Easy to Learn
The ukulele is easier to learn than the guitar and other stringed instruments like the mandolin. Its soft nylon strings are gentler on your fingertips and don’t create finger pain like guitars do. The small size reduces wrist tension because the notes are reachable without stretching. Plus, it only has four strings, which makes chord shapes and scales easier to learn.
Buying a ukulele won’t strain your wallet the way other instruments do. You can buy a nice new uke for around $100, and there are different body sizes (soprano, concert, tenor, baritone) to fit your needs and budget so you don’t have to stress about it getting damaged.
It’s the ultimate travel instrument. You can take it virtually anywhere. Toss it in the back of your car. Take it to the beach. Bring it on a plane. Drummers and tuba players should be so lucky!
Fun and Friendly
The ukulele is an incredibly social instrument because it’s not intimidating at all and can be played by anyone, young or old, musician or non-musician. Its happy, joyful tone make it a delight to play and accessible to everyone.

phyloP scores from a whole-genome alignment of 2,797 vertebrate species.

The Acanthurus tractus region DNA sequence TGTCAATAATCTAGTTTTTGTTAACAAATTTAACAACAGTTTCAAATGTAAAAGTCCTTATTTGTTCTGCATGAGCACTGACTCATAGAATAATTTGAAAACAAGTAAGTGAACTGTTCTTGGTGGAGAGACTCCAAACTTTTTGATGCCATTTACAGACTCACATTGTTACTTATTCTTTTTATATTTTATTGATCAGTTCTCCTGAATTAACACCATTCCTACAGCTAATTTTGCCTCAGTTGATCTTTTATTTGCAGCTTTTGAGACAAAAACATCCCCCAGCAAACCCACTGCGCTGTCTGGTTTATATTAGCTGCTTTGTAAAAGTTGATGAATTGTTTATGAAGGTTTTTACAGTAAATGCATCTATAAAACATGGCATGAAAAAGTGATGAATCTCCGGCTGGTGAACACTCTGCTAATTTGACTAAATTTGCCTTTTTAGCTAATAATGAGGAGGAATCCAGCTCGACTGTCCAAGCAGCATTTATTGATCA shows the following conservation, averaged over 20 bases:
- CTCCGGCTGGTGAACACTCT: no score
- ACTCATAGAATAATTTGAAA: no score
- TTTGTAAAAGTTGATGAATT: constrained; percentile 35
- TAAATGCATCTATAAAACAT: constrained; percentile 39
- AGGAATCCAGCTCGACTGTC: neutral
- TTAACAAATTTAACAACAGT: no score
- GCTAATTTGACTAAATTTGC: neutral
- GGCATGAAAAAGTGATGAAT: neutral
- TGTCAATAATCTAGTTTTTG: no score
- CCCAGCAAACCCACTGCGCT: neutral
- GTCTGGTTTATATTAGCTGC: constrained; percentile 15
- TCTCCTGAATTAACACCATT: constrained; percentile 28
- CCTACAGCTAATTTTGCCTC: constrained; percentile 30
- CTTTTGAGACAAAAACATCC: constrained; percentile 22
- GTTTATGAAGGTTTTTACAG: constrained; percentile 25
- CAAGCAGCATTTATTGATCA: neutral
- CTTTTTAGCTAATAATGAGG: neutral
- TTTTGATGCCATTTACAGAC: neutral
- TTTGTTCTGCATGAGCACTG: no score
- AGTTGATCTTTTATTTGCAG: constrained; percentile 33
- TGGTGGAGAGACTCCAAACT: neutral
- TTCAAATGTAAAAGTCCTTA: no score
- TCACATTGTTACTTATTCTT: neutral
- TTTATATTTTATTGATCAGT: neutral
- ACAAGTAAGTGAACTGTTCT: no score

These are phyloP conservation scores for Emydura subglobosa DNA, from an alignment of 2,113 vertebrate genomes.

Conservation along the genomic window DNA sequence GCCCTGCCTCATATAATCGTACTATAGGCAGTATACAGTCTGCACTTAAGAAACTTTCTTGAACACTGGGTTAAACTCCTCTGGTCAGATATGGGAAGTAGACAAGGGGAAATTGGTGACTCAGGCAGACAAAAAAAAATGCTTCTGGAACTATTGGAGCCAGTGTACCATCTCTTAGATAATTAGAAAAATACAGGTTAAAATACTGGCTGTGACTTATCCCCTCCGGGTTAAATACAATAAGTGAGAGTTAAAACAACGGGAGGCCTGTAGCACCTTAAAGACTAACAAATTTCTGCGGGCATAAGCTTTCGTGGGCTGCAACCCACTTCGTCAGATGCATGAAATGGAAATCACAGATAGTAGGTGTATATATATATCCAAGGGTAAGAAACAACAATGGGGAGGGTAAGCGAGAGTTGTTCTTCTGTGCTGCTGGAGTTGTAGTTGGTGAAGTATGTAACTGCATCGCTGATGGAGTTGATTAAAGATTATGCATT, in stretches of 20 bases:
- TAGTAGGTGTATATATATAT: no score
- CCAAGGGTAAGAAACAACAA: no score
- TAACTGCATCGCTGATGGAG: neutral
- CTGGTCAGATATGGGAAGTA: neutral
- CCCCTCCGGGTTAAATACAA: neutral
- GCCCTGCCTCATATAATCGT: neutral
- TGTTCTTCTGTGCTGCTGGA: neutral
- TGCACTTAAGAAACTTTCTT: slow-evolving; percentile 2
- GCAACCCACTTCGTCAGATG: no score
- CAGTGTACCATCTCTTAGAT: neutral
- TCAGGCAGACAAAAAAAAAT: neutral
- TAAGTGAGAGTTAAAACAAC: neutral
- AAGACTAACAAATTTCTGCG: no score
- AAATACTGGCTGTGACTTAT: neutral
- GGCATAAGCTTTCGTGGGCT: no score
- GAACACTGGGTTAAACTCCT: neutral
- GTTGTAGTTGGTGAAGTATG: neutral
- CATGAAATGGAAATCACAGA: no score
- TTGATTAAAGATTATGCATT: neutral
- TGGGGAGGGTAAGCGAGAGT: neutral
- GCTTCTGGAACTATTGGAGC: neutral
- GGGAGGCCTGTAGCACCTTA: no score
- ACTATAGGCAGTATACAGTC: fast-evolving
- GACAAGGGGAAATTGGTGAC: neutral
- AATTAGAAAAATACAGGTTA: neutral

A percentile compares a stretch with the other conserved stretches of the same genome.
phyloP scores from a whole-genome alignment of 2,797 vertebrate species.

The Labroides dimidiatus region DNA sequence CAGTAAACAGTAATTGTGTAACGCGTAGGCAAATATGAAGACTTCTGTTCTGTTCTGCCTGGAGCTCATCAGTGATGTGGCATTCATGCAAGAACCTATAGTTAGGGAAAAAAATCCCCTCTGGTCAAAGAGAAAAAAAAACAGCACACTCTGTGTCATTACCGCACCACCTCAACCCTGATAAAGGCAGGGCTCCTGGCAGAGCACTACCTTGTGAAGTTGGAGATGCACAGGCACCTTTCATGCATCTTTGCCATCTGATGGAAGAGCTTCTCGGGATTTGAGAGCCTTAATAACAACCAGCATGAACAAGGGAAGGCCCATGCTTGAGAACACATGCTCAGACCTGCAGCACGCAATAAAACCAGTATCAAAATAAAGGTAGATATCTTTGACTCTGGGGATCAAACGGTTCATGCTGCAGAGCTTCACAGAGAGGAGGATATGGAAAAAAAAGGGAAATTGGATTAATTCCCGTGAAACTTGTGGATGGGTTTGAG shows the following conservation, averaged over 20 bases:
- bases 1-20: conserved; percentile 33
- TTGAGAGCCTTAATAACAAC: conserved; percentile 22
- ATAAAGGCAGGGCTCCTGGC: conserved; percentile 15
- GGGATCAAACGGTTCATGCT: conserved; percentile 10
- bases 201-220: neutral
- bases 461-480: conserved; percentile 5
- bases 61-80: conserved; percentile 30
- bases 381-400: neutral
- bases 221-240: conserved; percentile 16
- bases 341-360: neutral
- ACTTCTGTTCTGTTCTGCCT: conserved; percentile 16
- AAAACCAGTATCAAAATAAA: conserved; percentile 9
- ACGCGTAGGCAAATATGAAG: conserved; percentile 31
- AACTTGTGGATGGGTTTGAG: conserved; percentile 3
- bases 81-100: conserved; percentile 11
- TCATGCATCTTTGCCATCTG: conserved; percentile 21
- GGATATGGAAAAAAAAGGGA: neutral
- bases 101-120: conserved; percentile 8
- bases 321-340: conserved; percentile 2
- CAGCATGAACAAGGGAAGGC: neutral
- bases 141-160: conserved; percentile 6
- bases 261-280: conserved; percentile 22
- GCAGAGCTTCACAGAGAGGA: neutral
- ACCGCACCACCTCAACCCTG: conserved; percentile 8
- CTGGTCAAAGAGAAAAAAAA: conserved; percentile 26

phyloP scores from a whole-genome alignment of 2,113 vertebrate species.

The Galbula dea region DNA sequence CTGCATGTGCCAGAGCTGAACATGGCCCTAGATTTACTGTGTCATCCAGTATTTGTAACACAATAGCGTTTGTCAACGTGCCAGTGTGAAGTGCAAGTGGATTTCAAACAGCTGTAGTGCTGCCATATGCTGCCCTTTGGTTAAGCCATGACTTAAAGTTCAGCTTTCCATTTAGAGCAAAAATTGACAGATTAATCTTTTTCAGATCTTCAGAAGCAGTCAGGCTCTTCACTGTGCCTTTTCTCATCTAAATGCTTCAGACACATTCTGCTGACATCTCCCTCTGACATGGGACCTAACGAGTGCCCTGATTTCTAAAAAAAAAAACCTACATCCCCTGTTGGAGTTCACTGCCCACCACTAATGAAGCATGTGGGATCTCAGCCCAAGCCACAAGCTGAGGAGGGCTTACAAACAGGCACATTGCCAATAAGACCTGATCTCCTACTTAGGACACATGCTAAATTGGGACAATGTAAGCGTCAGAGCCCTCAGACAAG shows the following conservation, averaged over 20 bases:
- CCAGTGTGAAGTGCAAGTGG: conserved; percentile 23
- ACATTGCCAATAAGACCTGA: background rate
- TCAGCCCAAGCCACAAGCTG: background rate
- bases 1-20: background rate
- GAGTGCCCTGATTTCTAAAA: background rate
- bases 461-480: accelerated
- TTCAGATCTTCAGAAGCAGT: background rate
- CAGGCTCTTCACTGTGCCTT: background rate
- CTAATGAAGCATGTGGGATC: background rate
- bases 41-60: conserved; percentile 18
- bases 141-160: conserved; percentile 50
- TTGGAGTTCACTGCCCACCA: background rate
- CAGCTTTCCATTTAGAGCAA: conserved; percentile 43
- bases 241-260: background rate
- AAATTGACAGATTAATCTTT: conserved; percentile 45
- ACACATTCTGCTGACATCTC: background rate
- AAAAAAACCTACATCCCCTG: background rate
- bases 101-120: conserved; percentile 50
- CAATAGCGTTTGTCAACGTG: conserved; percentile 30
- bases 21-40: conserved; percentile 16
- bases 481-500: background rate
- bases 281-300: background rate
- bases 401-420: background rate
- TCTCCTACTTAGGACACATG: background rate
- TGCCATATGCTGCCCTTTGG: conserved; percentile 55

The ukulele has a rich, warm sound that is sure to put a smile on your face and those around you. It’s a perfect pick-me-up whether in your bedroom by yourself or at a party with friends.
Songs Easily Adapt to the Ukulele
You can play most popular songs on the ukulele in a variety of genres (yes, even metal). And even those songs with complex chords can be pared down to the ukulele to make them easier to play because of the instruments four strings.
Guitar Technique and Knowledge Translates to the Uke
Guitar players can switch back and forth between the uke with ease. All of the scale and chord shapes that you learned on the guitar can be used on the ukulele, they just have different names.
In the end, choosing the right ukulele is about finding the one that works for you; a ukulele that’s fun to play and to hear. So though you now know more about how ukuleles are built and what materials go into them, let your fingers and ears guide you to the right uke.